Former Michigan governor William Milliken passed away in October but is remembered for his significant and direct impact on the Jewish community.
Michigan’s longest serving governor (1969-1983), William Milliken, passed away on Oct. 18, 2019. He was 97.
Because there are now term limits for Michigan governors, it is unlikely that his record will ever be surpassed. Beyond longevity in office, which is a pretty fine feat of popularity, Milliken represented a rare breed of politician. He was one of the last moderate executives who would eagerly work with members of the opposition to build coalitions for legislation that benefited all Michiganders.
I can tell you that having worked with Milliken on his archives at the Bentley Historical Library, he was a gracious and kind individual.
Proof of Milliken’s power in building relationships is everywhere. He worked well with Detroit Mayor Coleman Young, who was considered a divisive figure in his day. Both Milliken and Young fiercely defended the city and its importance to the state of Michigan.
On Oct. 14, there was a celebration at the University of Michigan in honor of Congressman Sander Levin placing his papers at the Bentley Library. During the event, Levin told the audience about his tough, but losing, campaign for governor against Milliken in 1974. Indeed, in an article in the April 12, 1974, issue of the JN, Levin blamed the governor for rising taxes and his ties to President Richard Nixon. Yet, Levin said, after the campaign, he and Milliken became lifelong friends.
The William Davidson Digital Archive of Jewish Detroit History holds a wealth of information on Milliken’s work. The reports and articles demonstrate he had a close relationship with Michigan’s Jewish community as well.
Milliken was actively involved in Jewish community affairs. For example, a report in the Oct. 31, 1969, JN cites his attendance at a groundbreaking for a 15-story senior citizen housing development in Oak Park sponsored by the Jewish Welfare Federation (now the Jewish Federation of Metropolitan Detroit). At the other end of the state, Milliken attended the 80th birthday party in Marquette for banker Samuel M. Cohodas in 1975. He was also honored by Hebrew University and was named an honorary chair of its Michigan chapter in 1977. An article in the Dec. 5, 1975, issue of the JN had a photo of the governor wearing his “Zionism is a Badge of Honor” pin.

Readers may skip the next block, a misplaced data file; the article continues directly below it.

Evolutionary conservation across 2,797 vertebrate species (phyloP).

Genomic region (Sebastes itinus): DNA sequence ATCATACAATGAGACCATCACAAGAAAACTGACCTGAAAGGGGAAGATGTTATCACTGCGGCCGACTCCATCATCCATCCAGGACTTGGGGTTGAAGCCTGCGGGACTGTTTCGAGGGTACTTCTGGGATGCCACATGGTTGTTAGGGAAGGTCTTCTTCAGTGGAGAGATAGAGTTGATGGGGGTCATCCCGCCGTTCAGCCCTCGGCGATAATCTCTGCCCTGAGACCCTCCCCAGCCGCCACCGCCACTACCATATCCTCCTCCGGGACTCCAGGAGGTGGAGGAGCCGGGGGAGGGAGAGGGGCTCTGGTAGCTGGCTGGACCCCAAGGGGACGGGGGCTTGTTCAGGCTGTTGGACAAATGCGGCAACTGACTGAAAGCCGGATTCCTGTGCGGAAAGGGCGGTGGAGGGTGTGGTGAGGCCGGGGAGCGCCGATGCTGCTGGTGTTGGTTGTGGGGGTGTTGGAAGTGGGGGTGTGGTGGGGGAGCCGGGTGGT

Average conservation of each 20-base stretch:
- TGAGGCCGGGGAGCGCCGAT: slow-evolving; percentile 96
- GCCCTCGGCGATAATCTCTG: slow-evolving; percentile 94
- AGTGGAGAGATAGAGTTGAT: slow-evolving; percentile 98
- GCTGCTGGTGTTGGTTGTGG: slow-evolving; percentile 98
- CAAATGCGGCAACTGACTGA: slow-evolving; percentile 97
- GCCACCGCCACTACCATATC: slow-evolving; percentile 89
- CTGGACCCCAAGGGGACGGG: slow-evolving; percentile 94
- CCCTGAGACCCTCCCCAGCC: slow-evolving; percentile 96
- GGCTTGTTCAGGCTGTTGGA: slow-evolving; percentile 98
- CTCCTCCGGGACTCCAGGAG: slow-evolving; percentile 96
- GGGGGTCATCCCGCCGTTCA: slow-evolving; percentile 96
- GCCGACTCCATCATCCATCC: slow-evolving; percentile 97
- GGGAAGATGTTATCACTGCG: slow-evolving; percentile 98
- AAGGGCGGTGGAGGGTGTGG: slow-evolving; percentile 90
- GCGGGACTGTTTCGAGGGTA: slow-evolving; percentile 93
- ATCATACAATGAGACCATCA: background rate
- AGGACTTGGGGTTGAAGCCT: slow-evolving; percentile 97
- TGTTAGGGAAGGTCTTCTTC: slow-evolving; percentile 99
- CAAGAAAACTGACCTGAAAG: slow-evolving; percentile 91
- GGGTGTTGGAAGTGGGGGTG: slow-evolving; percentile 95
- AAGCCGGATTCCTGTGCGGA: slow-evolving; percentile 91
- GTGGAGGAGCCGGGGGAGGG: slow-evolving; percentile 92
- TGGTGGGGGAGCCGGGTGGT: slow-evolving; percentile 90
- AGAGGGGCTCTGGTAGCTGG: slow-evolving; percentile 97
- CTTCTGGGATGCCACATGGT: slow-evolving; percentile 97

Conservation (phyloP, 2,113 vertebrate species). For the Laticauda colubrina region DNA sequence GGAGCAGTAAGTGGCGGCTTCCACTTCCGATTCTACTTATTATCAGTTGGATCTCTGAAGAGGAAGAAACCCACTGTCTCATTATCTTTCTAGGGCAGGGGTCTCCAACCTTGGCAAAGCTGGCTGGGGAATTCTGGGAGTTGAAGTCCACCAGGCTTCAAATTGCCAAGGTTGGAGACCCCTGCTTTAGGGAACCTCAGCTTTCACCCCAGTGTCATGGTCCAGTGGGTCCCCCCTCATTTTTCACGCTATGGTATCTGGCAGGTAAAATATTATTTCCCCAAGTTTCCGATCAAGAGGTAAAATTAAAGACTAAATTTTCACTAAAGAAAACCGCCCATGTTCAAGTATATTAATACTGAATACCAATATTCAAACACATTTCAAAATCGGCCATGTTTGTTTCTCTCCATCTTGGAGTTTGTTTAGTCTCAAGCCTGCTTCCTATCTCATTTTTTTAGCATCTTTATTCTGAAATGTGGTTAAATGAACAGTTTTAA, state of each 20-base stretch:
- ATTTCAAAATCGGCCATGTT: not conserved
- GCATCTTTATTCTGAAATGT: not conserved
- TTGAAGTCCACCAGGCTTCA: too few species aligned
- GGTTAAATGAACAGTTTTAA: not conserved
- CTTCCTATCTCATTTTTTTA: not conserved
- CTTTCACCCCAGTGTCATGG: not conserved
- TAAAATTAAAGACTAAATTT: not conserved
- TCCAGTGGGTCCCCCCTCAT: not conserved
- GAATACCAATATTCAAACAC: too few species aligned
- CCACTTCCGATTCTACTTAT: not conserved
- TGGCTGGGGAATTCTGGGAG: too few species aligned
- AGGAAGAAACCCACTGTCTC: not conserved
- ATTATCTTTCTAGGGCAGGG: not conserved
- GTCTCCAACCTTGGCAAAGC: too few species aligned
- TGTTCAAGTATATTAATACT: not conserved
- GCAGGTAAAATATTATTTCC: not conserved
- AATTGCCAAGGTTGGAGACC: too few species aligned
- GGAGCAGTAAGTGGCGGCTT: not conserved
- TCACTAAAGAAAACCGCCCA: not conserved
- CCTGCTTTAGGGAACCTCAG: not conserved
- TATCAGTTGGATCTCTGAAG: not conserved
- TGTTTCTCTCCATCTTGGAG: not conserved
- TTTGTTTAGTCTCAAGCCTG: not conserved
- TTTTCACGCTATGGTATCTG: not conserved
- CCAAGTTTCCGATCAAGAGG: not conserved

Milliken’s legislative accomplishments were many, but two stand out from the pages of the JN. One was his deep concern for the environment. In 1977, Milliken declared November to be Michigan Energy Month and asked all citizens to do their best to conserve Michigan’s energy resources. As he stated: “This is the only Michigan we get.”
Perhaps one act of his that directly affected the state’s Jewish community occurred in 1981 when Milliken issued a proclamation declaring April 26-May 3 as “Days of Remembrance” for the victims of the Holocaust.
Milliken also had another significant and direct impact on Michigan’s Jewish community; he appointed numerous Jews to important state offices. For one example, in 2008, retiring Oakland County Probate Judge Barry Grant was asked the question: Who is your hero? Without hesitation, Grant said Bill Milliken. “It took a lot of courage to appoint a Jewish probate judge in Oakland.” Grant was the first.
To say the least, many Michigan and Detroit Jews benefited from Milliken’s relationship with the Jewish community, and many consider him a friend and mentor. Even those, like Sander Levin and Coleman Young, who were on the opposite of the aisle, sang and sing the praises of Gov. William Milliken.
Want to learn more? Go to the DJN Foundation archives, available for free at www.djnfoundation.org.